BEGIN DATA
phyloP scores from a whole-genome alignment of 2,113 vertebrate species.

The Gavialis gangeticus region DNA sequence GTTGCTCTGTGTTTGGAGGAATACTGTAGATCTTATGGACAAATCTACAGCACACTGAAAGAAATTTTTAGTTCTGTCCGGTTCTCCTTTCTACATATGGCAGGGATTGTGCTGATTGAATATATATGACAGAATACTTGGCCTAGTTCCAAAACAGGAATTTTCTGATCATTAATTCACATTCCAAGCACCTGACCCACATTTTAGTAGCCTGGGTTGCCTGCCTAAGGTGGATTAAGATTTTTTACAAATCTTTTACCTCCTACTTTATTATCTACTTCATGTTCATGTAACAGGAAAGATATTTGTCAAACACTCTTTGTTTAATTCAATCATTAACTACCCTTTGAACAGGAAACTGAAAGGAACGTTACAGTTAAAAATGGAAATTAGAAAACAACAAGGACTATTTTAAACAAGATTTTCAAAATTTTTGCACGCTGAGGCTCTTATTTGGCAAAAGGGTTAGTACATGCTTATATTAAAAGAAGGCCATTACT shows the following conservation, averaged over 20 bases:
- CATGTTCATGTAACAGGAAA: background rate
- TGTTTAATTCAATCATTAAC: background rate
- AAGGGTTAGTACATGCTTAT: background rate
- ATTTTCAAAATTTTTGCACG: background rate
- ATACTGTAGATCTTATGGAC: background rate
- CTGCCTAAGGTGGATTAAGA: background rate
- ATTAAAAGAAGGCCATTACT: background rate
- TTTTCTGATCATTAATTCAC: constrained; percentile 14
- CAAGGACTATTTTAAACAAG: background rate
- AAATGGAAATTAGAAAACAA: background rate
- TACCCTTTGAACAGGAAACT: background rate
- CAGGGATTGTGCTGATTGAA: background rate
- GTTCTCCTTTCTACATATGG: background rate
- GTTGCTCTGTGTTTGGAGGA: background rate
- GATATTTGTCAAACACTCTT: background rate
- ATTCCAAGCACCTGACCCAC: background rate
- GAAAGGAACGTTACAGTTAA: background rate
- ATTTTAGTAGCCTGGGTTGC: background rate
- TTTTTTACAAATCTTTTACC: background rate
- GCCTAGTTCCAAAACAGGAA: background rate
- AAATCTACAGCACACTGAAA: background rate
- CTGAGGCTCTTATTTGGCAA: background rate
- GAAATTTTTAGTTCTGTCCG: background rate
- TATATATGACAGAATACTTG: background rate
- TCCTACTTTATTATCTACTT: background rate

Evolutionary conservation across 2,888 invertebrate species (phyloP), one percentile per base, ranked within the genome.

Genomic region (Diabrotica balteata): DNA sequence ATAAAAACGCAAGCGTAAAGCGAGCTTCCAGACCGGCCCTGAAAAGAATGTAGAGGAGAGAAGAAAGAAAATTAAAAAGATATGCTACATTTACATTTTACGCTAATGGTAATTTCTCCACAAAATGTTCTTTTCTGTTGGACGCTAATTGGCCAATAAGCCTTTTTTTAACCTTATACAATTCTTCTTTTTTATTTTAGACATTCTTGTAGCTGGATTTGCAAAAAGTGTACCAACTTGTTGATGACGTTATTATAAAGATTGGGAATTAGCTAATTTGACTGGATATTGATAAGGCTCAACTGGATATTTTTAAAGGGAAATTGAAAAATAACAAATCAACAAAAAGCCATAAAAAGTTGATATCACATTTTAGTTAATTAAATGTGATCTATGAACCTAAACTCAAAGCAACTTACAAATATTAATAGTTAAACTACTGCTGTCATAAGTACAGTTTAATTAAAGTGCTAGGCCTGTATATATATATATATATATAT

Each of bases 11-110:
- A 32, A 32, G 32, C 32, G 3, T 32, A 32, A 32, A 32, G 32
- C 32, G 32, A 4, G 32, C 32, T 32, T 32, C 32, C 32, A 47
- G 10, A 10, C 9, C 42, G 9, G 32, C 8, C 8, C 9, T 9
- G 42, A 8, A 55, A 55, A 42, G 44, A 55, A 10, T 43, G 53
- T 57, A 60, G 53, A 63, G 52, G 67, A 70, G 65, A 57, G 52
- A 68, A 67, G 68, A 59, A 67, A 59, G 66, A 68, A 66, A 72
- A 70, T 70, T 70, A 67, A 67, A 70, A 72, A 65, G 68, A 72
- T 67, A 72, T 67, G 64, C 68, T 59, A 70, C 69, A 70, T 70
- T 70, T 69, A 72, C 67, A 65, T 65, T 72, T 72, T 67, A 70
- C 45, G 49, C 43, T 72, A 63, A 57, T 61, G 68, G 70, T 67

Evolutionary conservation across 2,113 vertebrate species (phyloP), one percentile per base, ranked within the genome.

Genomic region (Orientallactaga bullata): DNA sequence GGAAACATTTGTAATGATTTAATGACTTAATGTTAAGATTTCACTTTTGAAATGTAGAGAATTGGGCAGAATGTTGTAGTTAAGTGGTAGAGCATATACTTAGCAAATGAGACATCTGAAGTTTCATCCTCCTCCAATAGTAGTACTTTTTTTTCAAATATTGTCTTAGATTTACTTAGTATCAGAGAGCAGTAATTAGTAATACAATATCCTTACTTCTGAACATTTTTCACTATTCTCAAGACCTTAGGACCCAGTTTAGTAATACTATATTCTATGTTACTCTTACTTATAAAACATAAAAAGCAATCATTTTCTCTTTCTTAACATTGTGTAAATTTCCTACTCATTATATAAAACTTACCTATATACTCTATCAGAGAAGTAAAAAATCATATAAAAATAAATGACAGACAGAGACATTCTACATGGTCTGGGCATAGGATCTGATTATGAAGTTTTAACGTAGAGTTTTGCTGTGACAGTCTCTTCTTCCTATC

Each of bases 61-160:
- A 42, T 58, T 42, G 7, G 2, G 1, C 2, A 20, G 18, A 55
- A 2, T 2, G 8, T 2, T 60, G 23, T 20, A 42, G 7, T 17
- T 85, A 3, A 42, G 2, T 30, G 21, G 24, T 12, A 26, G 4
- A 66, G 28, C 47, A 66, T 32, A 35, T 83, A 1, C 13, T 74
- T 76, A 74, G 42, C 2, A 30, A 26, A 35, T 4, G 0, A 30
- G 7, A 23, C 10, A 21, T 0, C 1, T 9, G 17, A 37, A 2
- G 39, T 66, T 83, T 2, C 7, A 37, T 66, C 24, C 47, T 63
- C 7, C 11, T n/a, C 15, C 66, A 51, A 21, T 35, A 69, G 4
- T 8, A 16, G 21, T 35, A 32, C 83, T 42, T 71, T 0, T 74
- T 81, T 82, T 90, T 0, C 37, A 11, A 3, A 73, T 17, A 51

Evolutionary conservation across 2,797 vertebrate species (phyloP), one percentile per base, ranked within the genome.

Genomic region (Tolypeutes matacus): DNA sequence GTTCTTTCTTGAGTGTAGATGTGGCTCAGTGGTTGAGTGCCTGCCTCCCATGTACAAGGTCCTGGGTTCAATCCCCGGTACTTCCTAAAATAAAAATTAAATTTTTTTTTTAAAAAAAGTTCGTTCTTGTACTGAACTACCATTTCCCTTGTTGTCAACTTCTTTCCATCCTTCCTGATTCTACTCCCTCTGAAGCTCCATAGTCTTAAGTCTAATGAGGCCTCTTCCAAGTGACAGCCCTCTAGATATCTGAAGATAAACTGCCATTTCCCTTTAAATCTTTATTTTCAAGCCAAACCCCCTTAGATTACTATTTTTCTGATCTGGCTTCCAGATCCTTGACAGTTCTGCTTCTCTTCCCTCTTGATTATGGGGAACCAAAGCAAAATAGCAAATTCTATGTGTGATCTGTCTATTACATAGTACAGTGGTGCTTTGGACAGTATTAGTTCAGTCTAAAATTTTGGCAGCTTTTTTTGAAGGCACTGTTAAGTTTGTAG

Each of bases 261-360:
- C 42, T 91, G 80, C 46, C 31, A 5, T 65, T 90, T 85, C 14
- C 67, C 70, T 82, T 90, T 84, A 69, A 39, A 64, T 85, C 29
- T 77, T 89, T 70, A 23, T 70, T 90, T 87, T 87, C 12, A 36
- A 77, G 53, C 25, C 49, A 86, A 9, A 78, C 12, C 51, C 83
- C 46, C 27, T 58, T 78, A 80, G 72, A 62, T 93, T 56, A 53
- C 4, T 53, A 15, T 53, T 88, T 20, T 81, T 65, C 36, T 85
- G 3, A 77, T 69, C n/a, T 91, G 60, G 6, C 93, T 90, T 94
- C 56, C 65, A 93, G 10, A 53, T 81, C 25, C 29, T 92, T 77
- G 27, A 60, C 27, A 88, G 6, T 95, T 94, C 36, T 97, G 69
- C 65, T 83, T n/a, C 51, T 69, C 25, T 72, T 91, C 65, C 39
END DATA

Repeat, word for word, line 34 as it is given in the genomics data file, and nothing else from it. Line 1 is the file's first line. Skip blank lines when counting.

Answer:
- G 42, A 8, A 55, A 55, A 42, G 44, A 55, A 10, T 43, G 53